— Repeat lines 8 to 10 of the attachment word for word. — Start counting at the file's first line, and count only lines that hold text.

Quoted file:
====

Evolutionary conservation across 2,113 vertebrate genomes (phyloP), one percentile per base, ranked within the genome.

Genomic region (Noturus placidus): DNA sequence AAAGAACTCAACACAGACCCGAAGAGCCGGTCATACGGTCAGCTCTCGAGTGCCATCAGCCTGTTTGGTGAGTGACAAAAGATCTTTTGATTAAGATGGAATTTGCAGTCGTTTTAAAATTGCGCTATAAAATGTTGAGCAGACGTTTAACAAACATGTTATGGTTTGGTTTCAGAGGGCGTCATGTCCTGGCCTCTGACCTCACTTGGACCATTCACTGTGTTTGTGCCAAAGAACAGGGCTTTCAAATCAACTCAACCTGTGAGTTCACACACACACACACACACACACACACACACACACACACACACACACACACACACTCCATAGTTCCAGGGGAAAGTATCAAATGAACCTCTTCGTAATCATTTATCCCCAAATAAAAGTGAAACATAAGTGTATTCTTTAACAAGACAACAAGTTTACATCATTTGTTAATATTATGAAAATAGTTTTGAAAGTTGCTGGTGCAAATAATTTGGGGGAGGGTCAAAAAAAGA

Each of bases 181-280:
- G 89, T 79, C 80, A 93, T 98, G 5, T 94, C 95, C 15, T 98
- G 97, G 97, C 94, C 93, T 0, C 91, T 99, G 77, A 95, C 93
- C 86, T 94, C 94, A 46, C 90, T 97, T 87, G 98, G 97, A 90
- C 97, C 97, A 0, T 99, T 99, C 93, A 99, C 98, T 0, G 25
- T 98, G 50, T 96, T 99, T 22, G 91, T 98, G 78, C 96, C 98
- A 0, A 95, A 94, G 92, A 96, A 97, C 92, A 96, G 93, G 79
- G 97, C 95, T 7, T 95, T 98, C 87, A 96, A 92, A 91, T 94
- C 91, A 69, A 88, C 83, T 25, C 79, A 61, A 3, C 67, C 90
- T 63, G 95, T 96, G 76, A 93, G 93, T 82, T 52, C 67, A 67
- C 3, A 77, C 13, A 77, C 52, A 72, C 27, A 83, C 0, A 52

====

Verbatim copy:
- T 98, G 50, T 96, T 99, T 22, G 91, T 98, G 78, C 96, C 98
- A 0, A 95, A 94, G 92, A 96, A 97, C 92, A 96, G 93, G 79
- G 97, C 95, T 7, T 95, T 98, C 87, A 96, A 92, A 91, T 94